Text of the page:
Can D’Angelo Save Contemporary R&B’s Soul?

D’Angelo who?

If you’re a music lover of a certain age, too young to remember when contemporary R&B wasn’t joined at the hips with rap, or didn’t come dressed up in a shimmering electro-pop sheen, we’ll forgive you for asking.

Now let the history lesson begin! Flashback to 1995, back when 21-year-old D’Angelo (born Michael Eugene Archer) was quickly becoming one of the hottest things in music. Released that year, his debut album, Brown Sugar, helped usher in the era of neo soul, and with Voodoo, his long-delayed 2000 sophomore album, for whose “Untitled (How Does It Feel)” video he bared both body and soul (literally!), he became an R&B rarity: a sex symbol capable of seducing both fans and critics with his bulging talent.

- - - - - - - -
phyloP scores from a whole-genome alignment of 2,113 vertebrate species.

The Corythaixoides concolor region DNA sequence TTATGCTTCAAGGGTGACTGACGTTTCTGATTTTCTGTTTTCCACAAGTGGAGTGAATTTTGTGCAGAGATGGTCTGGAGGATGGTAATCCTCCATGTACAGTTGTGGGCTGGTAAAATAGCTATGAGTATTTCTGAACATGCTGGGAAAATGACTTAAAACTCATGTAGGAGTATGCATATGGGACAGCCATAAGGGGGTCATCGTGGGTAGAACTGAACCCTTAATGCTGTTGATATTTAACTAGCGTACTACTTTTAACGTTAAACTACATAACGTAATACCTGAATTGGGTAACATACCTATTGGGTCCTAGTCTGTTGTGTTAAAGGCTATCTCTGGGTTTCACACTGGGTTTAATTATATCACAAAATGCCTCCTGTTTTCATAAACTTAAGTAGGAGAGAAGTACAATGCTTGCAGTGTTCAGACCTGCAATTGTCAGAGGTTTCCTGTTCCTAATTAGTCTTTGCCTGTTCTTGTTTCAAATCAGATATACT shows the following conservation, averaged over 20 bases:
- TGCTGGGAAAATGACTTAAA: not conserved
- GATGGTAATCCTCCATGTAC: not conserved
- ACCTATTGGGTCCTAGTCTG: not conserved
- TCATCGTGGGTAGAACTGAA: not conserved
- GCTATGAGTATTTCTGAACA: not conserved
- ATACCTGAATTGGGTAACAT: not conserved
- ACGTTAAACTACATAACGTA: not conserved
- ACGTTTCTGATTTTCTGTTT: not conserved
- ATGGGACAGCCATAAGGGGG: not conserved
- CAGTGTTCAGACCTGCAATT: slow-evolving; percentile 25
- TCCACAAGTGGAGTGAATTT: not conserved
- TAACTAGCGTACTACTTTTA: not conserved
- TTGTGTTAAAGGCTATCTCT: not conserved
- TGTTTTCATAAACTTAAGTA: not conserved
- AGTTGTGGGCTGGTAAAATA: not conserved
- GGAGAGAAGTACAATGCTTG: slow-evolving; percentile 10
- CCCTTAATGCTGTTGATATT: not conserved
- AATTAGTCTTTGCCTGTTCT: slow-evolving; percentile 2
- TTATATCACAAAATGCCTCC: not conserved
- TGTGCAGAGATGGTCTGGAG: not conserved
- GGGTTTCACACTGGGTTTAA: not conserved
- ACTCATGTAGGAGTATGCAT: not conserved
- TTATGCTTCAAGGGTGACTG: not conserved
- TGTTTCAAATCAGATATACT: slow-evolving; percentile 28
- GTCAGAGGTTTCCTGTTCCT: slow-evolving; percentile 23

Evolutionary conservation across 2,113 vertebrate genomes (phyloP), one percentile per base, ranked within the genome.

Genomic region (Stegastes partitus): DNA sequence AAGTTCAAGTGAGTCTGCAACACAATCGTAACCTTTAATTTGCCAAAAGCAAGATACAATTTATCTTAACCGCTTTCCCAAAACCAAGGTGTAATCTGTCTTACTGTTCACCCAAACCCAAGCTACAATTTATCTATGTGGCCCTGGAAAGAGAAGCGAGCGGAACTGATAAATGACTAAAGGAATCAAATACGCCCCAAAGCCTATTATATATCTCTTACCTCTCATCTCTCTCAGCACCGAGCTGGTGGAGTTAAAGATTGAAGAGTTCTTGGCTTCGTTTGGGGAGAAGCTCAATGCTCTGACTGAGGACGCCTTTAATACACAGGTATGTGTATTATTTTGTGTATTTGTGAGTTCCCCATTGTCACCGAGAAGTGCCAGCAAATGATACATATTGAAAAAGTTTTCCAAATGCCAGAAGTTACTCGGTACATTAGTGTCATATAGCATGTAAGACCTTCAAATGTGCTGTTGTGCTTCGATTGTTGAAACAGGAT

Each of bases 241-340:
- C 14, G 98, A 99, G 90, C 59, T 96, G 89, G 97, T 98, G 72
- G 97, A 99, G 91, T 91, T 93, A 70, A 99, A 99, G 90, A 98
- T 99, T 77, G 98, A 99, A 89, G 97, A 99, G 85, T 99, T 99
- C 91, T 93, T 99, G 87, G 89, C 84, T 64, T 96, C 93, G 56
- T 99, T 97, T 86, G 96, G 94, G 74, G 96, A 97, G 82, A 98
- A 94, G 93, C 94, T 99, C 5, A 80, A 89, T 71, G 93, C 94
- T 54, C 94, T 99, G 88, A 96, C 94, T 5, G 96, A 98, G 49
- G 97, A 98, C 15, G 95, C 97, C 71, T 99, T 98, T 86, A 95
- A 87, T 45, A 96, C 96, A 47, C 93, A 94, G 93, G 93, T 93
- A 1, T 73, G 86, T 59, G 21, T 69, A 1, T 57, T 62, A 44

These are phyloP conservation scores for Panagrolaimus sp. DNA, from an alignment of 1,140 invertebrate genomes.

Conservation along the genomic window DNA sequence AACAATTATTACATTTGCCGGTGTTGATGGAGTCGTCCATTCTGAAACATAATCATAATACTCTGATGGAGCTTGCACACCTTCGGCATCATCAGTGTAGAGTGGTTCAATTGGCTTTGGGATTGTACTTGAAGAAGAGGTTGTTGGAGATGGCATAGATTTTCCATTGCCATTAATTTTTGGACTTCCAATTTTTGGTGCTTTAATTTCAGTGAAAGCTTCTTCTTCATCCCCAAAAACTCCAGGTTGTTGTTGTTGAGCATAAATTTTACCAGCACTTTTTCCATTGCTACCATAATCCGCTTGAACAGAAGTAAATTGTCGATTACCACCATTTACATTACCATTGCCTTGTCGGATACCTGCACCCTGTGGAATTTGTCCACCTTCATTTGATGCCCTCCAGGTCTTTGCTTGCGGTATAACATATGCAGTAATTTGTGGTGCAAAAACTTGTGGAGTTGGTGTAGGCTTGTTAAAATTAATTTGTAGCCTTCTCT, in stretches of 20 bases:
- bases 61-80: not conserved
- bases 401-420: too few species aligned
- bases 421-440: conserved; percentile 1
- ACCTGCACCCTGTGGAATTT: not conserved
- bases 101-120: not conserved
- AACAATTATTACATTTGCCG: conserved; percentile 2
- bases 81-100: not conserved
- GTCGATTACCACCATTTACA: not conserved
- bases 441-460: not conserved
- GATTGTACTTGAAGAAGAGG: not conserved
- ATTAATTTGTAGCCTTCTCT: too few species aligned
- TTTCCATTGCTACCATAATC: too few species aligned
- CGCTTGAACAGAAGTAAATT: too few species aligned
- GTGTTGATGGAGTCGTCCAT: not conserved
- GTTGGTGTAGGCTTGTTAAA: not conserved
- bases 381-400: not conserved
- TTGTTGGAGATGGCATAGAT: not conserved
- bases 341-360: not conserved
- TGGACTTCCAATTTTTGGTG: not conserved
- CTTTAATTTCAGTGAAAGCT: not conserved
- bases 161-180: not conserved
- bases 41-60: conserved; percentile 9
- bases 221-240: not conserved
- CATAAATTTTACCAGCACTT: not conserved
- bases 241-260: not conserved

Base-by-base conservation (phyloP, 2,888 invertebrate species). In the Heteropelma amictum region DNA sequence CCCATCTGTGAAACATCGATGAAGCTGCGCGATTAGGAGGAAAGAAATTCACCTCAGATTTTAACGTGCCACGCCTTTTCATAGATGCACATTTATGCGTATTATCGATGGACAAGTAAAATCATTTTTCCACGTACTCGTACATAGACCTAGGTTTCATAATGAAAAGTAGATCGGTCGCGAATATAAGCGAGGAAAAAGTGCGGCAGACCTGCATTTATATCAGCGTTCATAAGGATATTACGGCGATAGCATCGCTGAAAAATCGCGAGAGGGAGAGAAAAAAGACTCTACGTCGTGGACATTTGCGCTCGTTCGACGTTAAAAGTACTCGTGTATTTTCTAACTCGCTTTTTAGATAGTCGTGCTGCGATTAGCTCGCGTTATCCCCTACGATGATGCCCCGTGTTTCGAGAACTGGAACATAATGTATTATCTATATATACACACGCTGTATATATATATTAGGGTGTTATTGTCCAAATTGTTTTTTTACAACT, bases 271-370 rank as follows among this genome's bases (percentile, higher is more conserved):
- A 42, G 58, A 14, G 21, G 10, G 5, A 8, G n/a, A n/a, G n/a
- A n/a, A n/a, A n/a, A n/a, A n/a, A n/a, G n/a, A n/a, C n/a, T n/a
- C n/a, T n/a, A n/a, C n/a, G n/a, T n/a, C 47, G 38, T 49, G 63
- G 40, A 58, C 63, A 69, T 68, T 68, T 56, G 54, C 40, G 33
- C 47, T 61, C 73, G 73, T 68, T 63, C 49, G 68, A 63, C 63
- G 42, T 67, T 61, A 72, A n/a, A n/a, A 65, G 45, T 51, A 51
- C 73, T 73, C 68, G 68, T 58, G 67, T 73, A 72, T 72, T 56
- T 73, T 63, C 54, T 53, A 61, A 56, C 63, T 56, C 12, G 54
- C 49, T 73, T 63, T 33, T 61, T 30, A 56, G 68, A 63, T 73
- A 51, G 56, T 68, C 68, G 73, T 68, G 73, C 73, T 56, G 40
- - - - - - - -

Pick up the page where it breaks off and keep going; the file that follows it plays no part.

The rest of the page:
The only way was up, it seemed. But instead of ascending, D’Angelo dropped out. In some ways, it wasn’t so surprising. When I met D’Angelo in the mid-‘90s before a taping of MTV Unplugged, I was immediately disarmed by his cheerful but low-key and unassuming manner. He easily could have passed as any guy in the audience who’d wandered into the performer’s circle by mistake—and I mean that as a compliment. Modesty in a hunky package, D’Angelo, unlike the egocentric superstars crowding the charts today, clearly wasn’t in it for the star trip. Whether sitting at the piano or plucking a guitar, he was playing for love of the game, not the “F.A.M.E.” and “Fortune” (to quote the crass titles of the two most recent albums by Chris Brown, D’Angelo’s modern-day antithesis).